Branding for Business Goals for the Manufacturer

  • Increase market share of by 30 percent in a specific target audience.
  • Grow factory staff by 50 percent to enable scalable product growth.
  • Earn awards in the industry for a technology or popular use a product.
  • Increase retail partners by 20 percent this year, including new markets.

Branding for Business Goals for the Music Retailer

  • Consistently drive 20-percent more e-commerce sales.
  • Drive new revenue by offering online and in-person lessons.
  • Increase in-store sales staff to boost overall revenue.
  • Drive new revenue with in-person events and artist signings.
  • Grow overall market share by expanding the footprint in markets that demonstrate the highest consumer demand.

Branding for Business Goals for the Artist

  • Go from doing local shows for hundreds of dollars a month to festivals for thousands of dollars a show. Define a specific festival or festivals that align with your genre, EPK and current audience. (You’ll need to do an inventory of your current brand and business. That’s next.)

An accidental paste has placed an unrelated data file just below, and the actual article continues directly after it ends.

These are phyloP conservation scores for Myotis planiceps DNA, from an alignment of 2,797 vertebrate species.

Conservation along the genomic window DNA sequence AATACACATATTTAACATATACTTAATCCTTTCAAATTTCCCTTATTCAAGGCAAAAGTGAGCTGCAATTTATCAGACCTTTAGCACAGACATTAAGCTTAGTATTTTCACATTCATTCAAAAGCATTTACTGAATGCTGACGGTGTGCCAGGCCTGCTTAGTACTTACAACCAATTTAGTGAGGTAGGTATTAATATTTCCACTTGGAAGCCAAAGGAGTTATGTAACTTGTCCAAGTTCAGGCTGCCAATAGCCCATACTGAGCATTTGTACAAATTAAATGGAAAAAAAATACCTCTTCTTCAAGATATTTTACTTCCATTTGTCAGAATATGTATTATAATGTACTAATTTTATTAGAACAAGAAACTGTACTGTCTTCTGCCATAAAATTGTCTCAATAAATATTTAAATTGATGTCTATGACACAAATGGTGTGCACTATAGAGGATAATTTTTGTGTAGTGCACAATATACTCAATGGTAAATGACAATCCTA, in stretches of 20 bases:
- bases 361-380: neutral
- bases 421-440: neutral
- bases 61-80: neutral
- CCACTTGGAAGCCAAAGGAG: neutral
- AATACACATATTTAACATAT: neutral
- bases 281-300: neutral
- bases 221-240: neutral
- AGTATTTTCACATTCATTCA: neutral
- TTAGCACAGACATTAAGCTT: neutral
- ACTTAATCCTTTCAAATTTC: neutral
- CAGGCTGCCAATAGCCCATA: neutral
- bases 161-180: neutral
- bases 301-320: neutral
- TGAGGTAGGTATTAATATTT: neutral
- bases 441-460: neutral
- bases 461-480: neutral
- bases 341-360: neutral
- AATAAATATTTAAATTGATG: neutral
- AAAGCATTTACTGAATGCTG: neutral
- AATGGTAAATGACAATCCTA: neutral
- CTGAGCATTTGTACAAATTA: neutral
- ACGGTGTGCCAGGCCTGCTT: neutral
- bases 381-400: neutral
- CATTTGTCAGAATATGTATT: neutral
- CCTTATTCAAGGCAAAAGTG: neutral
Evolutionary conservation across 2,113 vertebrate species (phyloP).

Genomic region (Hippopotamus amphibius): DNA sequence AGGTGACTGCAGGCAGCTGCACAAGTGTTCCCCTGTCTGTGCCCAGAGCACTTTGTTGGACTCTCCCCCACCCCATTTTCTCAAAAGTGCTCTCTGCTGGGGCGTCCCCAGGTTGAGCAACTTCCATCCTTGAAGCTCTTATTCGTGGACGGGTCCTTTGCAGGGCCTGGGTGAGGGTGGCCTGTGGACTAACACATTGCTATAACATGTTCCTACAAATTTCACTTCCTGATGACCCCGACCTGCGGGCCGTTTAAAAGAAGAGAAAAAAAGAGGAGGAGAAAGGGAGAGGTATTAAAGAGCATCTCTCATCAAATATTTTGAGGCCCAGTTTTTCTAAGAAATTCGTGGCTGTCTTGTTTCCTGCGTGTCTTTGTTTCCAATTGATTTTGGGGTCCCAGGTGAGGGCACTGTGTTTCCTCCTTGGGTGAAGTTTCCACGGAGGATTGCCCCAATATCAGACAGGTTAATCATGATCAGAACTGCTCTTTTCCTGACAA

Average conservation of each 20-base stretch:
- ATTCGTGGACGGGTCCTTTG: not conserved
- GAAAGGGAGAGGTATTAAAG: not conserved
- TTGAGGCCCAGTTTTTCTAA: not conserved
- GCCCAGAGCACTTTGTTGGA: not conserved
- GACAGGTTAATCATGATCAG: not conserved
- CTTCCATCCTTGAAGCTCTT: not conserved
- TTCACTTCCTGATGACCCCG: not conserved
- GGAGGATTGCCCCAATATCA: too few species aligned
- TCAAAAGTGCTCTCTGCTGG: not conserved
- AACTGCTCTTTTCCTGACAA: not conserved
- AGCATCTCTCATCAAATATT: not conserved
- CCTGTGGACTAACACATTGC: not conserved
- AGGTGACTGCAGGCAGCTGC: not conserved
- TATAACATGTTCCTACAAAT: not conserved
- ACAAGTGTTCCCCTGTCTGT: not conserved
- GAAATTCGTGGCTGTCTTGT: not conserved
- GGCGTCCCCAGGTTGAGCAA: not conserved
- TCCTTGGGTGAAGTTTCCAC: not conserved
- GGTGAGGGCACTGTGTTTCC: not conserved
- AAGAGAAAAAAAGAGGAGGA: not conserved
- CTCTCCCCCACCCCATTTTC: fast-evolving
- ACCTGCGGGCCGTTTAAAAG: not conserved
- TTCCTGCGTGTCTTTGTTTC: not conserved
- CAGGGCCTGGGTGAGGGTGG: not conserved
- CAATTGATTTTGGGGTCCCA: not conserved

• Get sponsored by a musical instrument manufacturer, so you grow your influence and use it to make more sales. Start with a brand that aligns with your sound and audience.
  • Get music placed in film, TV and video games. Start by finding a project that’s doable and works well with your music.

There are other business goals worth defining, but this is a good place to get started based on my experience working with individual and company brands that have achieved success. So, choose at least one or two that align with your own business.